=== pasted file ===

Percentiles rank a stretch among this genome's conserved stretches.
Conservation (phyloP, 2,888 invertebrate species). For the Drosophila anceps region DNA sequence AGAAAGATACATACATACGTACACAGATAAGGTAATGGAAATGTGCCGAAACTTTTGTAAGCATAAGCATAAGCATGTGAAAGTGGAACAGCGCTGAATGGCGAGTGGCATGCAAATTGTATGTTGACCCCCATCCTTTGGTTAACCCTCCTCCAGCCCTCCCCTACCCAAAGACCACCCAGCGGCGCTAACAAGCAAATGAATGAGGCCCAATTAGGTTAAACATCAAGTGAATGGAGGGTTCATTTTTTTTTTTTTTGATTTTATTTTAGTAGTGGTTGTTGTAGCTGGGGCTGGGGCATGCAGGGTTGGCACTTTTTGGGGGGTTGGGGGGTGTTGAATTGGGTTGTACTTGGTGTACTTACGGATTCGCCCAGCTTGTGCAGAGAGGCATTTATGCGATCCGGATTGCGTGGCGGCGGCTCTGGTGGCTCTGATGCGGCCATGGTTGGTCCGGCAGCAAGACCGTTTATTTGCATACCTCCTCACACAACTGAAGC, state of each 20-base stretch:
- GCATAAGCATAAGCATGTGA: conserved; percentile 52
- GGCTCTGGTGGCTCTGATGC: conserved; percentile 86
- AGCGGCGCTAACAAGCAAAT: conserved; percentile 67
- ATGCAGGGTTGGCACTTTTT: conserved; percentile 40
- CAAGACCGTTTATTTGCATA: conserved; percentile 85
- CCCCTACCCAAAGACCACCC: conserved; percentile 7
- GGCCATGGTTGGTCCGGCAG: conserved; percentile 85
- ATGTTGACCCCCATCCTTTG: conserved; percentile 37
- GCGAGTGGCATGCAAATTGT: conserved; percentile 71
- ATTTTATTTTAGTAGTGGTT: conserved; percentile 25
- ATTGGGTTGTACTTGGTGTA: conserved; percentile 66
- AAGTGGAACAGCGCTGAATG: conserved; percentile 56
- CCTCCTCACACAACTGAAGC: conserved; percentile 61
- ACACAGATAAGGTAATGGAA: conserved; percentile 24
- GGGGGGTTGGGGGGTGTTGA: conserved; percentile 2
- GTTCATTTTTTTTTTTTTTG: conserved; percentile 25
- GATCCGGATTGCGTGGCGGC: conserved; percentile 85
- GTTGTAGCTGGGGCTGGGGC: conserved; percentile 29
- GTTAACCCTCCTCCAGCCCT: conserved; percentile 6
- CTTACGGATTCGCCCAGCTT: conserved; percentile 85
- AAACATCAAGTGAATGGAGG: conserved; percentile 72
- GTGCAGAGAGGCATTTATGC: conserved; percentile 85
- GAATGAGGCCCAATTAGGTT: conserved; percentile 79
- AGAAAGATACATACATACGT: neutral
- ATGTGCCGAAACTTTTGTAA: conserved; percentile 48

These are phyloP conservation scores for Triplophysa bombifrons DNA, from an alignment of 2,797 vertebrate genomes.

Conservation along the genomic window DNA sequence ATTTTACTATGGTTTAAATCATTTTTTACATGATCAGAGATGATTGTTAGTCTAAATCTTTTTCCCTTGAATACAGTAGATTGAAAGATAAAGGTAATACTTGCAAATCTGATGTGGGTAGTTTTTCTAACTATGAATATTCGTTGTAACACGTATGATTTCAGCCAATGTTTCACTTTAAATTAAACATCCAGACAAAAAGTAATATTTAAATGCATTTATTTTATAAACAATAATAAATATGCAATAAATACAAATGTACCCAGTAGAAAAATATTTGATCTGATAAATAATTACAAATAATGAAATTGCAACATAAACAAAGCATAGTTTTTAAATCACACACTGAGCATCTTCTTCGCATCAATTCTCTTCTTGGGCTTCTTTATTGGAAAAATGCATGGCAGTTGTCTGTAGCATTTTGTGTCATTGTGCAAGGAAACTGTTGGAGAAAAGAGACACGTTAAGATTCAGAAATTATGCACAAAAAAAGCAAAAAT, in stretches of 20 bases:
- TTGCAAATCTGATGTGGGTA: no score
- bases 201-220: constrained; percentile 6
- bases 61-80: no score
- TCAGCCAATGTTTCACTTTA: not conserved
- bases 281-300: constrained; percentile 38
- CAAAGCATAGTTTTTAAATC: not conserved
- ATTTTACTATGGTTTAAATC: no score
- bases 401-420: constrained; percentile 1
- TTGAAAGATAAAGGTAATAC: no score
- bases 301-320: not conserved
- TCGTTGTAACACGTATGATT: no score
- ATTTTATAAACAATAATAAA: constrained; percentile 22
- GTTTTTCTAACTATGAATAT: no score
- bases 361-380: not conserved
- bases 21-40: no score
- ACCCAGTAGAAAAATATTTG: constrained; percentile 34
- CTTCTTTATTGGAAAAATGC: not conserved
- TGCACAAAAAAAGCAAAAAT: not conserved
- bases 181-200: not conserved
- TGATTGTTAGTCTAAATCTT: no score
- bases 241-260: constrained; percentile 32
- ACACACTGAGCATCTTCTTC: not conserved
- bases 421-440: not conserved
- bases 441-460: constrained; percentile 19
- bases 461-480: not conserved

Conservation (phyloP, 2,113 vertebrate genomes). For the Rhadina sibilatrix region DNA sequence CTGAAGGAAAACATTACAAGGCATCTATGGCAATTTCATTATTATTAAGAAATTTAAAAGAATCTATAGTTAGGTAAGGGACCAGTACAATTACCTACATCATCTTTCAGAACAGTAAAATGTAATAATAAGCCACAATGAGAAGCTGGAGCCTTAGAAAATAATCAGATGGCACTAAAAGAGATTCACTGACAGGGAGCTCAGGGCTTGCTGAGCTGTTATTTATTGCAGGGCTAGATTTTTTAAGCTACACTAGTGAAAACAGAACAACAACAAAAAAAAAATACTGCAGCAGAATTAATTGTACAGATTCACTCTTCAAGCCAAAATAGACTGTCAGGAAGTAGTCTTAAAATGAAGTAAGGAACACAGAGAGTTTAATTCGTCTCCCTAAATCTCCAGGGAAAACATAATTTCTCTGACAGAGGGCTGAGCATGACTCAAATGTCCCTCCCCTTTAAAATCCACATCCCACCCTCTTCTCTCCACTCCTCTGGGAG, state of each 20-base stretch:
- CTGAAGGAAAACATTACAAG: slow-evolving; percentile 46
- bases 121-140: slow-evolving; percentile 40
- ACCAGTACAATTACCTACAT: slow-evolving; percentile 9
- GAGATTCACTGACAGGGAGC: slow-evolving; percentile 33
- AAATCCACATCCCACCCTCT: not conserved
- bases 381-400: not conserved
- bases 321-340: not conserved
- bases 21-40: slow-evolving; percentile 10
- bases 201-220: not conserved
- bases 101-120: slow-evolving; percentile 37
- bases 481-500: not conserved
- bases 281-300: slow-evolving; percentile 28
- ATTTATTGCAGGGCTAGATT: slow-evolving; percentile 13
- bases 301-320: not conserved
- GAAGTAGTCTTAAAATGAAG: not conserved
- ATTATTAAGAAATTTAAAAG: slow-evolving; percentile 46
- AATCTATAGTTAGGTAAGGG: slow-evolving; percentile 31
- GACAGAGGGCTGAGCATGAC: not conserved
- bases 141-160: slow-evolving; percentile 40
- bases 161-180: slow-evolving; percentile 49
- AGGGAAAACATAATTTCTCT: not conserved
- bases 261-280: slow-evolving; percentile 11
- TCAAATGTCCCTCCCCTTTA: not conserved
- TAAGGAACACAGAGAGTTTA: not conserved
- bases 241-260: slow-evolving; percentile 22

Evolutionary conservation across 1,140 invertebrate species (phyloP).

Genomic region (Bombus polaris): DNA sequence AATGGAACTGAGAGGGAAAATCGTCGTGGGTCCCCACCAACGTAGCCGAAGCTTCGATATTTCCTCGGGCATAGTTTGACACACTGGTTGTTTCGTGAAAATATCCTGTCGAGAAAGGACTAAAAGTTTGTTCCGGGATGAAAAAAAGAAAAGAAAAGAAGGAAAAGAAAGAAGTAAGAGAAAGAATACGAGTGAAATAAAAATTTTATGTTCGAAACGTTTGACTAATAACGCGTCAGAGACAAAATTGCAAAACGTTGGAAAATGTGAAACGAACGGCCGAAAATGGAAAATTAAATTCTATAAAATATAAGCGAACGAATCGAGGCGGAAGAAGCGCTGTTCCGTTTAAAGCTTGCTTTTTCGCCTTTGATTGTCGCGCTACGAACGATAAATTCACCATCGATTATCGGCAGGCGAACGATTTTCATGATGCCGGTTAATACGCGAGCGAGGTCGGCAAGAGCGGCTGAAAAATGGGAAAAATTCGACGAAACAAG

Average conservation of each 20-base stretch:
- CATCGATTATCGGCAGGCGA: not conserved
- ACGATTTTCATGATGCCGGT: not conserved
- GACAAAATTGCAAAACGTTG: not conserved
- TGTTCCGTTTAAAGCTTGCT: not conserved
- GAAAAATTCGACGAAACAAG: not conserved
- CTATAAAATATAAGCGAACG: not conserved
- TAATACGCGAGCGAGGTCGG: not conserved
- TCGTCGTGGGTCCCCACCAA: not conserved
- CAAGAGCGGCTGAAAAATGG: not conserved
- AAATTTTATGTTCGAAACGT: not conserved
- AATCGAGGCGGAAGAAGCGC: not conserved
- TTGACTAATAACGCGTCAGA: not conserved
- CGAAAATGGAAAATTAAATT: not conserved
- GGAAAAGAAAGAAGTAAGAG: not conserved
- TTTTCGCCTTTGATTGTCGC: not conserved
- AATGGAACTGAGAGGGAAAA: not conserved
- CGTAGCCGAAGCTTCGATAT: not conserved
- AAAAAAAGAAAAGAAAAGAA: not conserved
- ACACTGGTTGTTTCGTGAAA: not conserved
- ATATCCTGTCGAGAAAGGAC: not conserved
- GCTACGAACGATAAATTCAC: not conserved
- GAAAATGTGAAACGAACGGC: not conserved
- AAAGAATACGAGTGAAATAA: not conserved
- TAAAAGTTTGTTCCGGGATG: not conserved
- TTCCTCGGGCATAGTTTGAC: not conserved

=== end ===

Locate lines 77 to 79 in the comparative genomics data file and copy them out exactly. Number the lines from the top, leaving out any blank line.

- bases 261-280: slow-evolving; percentile 11
- TCAAATGTCCCTCCCCTTTA: not conserved
- TAAGGAACACAGAGAGTTTA: not conserved